Furthermore, there are retrieval deals. These are contracts between a client and a retrieval miner to extract data on the network. These deals happen off-chain using a variety of channels. For example, a client needs to use a payment channel like PayPal to pay a retrieval miner to extract their data.
How Mining Works
The network operates through clients and miners creating deals and using FIL tokens as a mode of payment.
Storage miners require powerful hardware to mine blocks on the network. They need an 8-core CPU, at least 128 GB RAM, and a powerful GPU to speed up SNARK computations. Miners generally use AMD GPUs but can also use an Nvidia GPU.
These miners differ from bitcoin mining because they are not ranked by hashing power but by the amount of storage they contribute to the network. So, if a miner provides more storage on the network, they have a higher probability of mining new blocks and receiving block rewards.
Storage mining happens in three steps and begins with a miner pledging. They put up an amount of storage on the network. They do this by posting collateral via a pledge transaction on the network. The network holds on to the collateral until the miner provides proof of storage for the amount of time they pledged to provide the storage service. If proof of storage fails, the miner loses some of their collateral.
After the pledge transaction appears on the blockchain network, miners can offer storage services on the Storage Market. They can set their prices and create an ask order on the market’s order book.
The next step is receiving orders. Once a miner matches with a client, the client sends their data to the miner. Once the miner receives the data, the two parties sign a deal and submit it to the network.
After that, the miner needs to prepare the data for future proofs. They need to seal different sectors of their storage. Sealing involves transforming data into a unique physical copy of the original. The copy of the data is associated with a miner’s public key on the network.
The final step is proving. Miners must constantly prove they are storing the data they agreed to store. They need to post proof-of-replications on the network regularly. They also need to provide proof-of-spacetime (PoSt). Here any miner on the network can verify if a specific miner is storing the data for the time they agreed to.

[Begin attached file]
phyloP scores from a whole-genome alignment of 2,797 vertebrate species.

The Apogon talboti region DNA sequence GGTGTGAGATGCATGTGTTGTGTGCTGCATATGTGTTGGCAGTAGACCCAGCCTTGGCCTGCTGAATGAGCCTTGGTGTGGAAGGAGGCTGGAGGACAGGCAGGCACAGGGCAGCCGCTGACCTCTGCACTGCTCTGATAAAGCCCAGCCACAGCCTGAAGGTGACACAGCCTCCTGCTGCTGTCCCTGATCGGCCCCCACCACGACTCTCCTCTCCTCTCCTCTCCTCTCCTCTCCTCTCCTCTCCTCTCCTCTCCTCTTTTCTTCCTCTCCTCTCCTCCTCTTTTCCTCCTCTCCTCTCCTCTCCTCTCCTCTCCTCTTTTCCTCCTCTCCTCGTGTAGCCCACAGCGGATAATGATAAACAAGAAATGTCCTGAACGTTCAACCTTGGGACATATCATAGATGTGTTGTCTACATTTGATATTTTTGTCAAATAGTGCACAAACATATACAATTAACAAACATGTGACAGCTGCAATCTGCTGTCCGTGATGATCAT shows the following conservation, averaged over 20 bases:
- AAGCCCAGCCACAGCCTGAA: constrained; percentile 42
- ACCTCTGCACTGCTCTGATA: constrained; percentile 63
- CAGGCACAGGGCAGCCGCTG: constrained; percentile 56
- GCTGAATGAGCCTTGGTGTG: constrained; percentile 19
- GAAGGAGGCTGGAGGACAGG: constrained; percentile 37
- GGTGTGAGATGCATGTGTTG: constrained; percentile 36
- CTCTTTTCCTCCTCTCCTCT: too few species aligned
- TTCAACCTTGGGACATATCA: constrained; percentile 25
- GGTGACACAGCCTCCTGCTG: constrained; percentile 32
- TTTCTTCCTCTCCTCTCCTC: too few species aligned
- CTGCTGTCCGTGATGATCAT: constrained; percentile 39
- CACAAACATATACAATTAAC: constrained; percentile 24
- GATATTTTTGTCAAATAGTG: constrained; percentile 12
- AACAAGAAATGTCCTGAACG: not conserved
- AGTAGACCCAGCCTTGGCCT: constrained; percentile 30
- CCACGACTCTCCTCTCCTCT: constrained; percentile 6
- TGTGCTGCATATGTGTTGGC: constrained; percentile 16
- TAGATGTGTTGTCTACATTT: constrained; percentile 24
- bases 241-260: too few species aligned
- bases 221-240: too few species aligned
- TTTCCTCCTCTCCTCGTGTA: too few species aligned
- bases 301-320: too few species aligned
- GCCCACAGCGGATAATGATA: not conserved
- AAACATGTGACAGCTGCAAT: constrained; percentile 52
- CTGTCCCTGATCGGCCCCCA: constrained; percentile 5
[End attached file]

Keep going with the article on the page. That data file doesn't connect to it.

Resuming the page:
There are two steps to retrieval mining. The first is receiving orders. Miners get data requests from the retrieval market. They then set their price and create an ask order on the market’s order book.
The second step is sending data pieces to the client. Here the miner retrieves the data pieces from the network and sends them to the client. Once the client receives the data, both parties sign, deal and submit it to the network.
This process differs from storage mining because transactions happen off-chain. It means that clients need to pay retrieval miners using an external mode of payment. Accordingly, clients must deal with the miner directly and then submit the deal to the network.
How To Buy Filecoin
Future clients and miners can purchase FIL tokens on major crypto exchanges like Binance or Coinbase. They would need to buy FIL tokens before performing any actions on the network. Clients must pay storage miners’ gas fees for creating proof-of-replication and pay them for their storage services.
FIL tokens currently cost $42.71, and it has a circulating supply of 57,415,312 tokens. This means that users can easily find these tokens without breaking the bank.
Filecoin has two main competitors in the decentralised storage market. The first, Siacoin, has more than 360 storage providers and a total capacity of 2.3 petabytes. It also has a cryptocurrency named Siacoin. It is currently valued at $0.0123.
The other competitor, Storj, launched in March 2020 and has over 80 petabytes of storage capacity. Its cryptocurrency, STORJ, stands at $0.7075.
Both have their blockchain networks and provide similar services to Filecoin.
Filecoin is the future of decentralised storage. It incentivises users to rent out their storage to clients on the internet. It also gives internet users an alternative to centralised storage services like Google or Amazon.
Finally, mining does not require a lot of hashing power. Instead, it requires available space on a miner’s system. This widens the scope of who can participate in the network.